You’ve been injured, and now you need help paying your medical bills, making up for your lost wages, and addressing your pain and suffering. So who pays for these damages? The financial liability for your related damages usually falls on the at-fault party and (in most cases) their insurance provider.
The insurance company won’t just take your word that their policyholder was at fault, though. Instead, you’ll need to prove that the other person acted negligently and in opposition to what a reasonable person would have done.
But what is considered a reasonable person when it comes to negligence? The answer to this question can vary.
Table of Contents
- Establishing negligence is necessary for recovering compensation in a personal injury claim.
- The actions expected of a reasonable person will depend on the activity they were engaged in (e.g., driving a car vs. providing medical care).
- You and your attorney must have evidence proving how the at-fault party’s actions fell short of how a reasonable person would have acted.
The 4 Elements of Negligence
The state of Illinois allows individuals who have been injured by the negligence of others to recover financial compensation for their damages. In most cases, the most effective way to recover this compensation is to file a personal injury claim against the at-fault party’s insurer. Insurers frequently named in these types of claims include those that provide some of the following coverage:
- Auto insurance
- Homeowners insurance
- Commercial property insurance
- Liability insurance
- Medical malpractice insurance
To successfully secure the compensation you need for medical bills, lost wages, and other related losses, you’ll have to prove what happened to the insurance company. Part of this process is making sure that your claim outlines how the other party’s actions met the four elements of negligence. These four elements are:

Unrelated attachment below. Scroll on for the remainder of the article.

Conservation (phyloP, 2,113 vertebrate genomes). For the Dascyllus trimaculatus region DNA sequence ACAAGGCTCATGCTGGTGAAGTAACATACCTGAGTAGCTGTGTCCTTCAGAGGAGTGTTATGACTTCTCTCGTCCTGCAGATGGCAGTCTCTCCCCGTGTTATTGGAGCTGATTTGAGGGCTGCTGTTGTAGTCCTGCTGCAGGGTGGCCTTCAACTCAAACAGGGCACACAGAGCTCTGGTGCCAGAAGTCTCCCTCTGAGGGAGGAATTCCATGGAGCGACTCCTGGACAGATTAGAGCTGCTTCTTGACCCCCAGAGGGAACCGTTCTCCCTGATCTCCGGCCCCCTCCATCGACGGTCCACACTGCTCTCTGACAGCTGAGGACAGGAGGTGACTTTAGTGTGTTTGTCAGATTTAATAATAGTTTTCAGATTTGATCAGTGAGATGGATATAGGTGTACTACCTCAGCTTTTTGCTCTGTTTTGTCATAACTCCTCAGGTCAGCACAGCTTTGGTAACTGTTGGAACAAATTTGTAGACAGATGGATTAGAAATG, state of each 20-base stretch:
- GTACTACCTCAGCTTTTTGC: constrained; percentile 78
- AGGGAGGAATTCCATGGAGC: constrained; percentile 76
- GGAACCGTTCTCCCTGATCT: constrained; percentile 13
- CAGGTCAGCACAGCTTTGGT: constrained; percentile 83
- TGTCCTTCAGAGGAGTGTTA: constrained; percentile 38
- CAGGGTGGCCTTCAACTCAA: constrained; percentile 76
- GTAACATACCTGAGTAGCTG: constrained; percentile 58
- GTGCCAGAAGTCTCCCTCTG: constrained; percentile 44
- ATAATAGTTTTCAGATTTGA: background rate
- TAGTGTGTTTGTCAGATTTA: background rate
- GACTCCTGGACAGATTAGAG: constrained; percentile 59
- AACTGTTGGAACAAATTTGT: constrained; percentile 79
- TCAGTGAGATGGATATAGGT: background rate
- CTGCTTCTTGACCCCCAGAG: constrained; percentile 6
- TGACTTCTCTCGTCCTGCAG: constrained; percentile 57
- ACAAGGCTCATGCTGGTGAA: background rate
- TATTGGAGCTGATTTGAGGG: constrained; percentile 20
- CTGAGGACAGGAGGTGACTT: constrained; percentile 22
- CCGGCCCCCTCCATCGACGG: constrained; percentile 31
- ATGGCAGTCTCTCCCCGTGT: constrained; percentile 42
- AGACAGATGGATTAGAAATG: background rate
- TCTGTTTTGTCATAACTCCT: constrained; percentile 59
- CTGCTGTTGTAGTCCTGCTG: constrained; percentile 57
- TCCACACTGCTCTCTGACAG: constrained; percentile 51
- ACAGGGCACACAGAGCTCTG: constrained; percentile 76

- The at-fault party owed you a duty or standard of care.
- The at-fault party violated that duty or standard of care.
- That violation caused you to suffer injury or harm.
- You suffered verifiable losses as a result.
So What Is the “Reasonable Person”?
The term “reasonable person” comes into play when we’re considering what the duty or standard of care should have been in a given situation. Let’s take the example of driving. Every driver has a duty of care to follow all traffic laws, adhere to posted speed limits, and act in a way that preserves the safety and well-being of all those they share the road with.
When faced with a traffic hazard, such as poor weather that inhibits visibility, a reasonable person would reduce their speed and exercise additional caution. A reasonable person behind the wheel of a motor vehicle will also:
- Maintain a safe speed (even when lower than the posted limit)
- Use a blinker to signal turns and lane changes
- Watch for other cars, trucks, motorcycles, bicycles, and pedestrians
- Keep phones and other distractions out of their hands
If a driver fails to follow the standard of care, then they have failed to meet the standard of a reasonable person.